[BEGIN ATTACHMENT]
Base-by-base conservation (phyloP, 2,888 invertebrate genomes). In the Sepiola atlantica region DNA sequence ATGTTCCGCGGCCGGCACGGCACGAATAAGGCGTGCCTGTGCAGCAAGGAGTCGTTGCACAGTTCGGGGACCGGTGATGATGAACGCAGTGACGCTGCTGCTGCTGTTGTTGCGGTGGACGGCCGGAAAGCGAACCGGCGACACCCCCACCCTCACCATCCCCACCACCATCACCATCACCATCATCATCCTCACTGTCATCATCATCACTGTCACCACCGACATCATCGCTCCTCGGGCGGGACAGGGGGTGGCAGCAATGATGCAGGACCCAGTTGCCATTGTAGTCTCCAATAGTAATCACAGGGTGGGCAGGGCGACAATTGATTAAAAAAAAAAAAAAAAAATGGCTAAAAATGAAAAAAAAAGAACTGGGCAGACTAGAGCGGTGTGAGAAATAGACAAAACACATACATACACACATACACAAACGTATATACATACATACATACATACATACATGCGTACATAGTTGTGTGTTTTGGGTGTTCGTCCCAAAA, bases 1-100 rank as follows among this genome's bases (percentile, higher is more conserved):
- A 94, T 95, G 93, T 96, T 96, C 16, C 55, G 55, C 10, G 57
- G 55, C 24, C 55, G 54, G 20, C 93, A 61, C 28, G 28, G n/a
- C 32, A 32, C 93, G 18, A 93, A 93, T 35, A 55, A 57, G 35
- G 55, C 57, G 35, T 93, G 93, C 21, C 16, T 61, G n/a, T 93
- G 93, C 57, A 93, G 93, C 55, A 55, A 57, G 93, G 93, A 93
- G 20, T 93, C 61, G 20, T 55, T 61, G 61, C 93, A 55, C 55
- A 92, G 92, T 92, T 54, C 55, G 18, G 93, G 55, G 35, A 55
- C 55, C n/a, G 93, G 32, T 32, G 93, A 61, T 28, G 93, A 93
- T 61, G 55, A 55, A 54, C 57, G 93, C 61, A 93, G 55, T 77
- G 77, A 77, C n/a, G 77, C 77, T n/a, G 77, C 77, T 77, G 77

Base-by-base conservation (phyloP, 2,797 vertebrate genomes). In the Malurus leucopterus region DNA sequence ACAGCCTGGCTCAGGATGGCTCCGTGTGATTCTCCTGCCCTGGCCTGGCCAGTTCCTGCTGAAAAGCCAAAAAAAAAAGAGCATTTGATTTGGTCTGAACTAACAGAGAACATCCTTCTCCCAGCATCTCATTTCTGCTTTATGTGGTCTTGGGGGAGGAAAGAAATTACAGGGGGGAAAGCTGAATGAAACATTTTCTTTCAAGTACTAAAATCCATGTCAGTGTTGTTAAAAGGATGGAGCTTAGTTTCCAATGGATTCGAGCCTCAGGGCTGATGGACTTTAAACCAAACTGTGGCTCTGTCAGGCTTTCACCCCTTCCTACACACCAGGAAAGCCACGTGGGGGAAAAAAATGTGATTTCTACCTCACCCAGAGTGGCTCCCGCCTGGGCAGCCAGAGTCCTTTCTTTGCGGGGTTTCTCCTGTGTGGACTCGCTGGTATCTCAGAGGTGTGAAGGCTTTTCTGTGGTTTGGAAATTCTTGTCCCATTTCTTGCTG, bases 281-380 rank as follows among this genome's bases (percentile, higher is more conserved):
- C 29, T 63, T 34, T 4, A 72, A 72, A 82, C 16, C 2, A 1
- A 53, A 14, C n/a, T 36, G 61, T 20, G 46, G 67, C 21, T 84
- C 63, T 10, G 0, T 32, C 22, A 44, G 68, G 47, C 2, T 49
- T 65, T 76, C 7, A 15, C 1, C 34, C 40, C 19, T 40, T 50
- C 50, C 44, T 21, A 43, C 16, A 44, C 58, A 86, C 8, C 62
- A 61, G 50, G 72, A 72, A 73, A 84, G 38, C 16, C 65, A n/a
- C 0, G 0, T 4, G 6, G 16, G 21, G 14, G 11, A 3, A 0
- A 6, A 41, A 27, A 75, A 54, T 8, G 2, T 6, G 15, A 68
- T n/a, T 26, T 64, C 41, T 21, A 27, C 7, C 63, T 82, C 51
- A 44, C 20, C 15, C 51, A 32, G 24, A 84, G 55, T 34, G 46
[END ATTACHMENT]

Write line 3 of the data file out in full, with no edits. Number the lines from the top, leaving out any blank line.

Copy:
- G 55, C 24, C 55, G 54, G 20, C 93, A 61, C 28, G 28, G n/a